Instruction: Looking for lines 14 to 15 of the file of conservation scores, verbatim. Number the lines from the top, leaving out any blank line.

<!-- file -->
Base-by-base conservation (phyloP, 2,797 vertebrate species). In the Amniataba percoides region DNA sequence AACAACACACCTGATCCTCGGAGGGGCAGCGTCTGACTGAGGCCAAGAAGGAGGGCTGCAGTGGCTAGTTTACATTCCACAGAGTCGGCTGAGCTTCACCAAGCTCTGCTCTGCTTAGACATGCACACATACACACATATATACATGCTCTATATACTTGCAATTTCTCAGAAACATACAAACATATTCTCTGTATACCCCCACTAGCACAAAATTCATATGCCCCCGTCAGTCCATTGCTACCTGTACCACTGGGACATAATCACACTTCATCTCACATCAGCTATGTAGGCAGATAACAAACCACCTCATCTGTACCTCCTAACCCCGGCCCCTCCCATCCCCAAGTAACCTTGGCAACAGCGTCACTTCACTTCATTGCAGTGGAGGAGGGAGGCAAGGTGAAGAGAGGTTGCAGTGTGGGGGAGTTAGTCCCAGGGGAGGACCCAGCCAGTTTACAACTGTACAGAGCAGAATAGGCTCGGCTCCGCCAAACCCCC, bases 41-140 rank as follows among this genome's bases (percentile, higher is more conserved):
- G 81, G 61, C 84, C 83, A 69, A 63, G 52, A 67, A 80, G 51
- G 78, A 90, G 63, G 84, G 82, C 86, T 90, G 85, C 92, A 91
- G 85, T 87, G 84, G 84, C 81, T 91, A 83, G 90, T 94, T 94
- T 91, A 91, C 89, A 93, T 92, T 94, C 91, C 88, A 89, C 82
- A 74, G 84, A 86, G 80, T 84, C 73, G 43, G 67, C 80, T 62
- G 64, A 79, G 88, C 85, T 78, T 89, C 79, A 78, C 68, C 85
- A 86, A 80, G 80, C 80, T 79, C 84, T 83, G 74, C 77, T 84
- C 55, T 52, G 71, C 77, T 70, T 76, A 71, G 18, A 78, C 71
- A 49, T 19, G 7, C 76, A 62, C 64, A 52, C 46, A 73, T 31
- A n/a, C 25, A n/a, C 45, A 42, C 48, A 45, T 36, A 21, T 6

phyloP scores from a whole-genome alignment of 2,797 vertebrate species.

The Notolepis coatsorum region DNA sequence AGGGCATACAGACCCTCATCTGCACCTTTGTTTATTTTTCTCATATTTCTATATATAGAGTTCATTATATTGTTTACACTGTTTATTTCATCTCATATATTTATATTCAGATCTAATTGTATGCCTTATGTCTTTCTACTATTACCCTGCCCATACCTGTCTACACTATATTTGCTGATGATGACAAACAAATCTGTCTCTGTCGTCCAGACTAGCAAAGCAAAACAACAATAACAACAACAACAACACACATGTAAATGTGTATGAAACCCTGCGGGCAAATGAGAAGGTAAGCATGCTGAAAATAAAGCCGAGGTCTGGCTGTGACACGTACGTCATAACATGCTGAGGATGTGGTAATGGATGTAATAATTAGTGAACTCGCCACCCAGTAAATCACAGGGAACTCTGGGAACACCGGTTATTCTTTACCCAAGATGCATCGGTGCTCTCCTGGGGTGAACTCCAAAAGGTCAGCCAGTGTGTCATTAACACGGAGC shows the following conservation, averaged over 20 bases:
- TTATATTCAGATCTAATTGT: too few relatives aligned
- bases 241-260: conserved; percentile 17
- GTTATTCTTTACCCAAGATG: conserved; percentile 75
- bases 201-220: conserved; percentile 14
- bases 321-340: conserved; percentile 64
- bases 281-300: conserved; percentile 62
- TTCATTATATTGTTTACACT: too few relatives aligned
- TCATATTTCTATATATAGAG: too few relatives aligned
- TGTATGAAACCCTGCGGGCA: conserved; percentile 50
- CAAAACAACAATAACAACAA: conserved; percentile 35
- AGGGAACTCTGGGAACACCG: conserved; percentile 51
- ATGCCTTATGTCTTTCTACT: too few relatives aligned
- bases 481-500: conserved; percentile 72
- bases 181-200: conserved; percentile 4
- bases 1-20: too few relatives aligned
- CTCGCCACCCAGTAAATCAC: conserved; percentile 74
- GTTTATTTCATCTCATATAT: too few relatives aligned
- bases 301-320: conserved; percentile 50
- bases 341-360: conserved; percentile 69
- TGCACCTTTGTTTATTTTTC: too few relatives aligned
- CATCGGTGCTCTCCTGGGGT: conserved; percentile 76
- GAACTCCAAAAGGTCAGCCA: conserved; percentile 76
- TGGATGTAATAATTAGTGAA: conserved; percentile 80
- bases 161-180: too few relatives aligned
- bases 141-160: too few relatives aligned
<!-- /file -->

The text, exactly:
- TTATATTCAGATCTAATTGT: too few relatives aligned
- bases 241-260: conserved; percentile 17